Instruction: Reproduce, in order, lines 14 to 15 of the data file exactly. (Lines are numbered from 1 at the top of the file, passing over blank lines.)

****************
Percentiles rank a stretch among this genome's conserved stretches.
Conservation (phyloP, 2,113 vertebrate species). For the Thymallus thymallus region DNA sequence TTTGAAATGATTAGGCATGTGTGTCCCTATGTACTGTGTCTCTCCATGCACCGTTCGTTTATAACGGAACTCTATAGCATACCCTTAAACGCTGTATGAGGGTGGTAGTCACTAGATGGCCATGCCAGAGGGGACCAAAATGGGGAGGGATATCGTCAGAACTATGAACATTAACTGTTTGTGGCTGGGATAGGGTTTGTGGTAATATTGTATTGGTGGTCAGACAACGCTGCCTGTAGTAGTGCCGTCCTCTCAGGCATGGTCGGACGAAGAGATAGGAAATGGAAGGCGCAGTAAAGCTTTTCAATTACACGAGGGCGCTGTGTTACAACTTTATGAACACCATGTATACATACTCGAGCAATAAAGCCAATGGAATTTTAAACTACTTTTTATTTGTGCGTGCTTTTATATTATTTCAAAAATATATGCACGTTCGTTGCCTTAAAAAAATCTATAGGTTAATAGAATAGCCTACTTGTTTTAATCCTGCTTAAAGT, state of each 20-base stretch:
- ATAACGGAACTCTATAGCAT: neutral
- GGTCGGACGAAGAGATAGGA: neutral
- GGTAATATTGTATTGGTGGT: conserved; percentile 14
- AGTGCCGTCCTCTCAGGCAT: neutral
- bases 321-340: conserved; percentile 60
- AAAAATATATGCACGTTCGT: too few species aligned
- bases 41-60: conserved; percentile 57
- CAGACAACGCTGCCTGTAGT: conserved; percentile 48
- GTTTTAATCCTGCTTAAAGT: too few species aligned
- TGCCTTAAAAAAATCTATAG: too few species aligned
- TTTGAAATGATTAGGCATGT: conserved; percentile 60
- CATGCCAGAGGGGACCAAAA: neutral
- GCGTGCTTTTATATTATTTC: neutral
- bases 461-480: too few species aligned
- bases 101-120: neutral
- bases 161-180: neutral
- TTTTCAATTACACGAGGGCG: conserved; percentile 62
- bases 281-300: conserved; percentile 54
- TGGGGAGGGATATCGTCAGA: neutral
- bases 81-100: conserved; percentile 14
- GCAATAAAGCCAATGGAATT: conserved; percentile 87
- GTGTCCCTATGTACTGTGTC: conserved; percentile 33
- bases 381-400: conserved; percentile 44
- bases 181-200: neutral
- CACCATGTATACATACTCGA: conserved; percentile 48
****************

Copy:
- CATGCCAGAGGGGACCAAAA: neutral
- GCGTGCTTTTATATTATTTC: neutral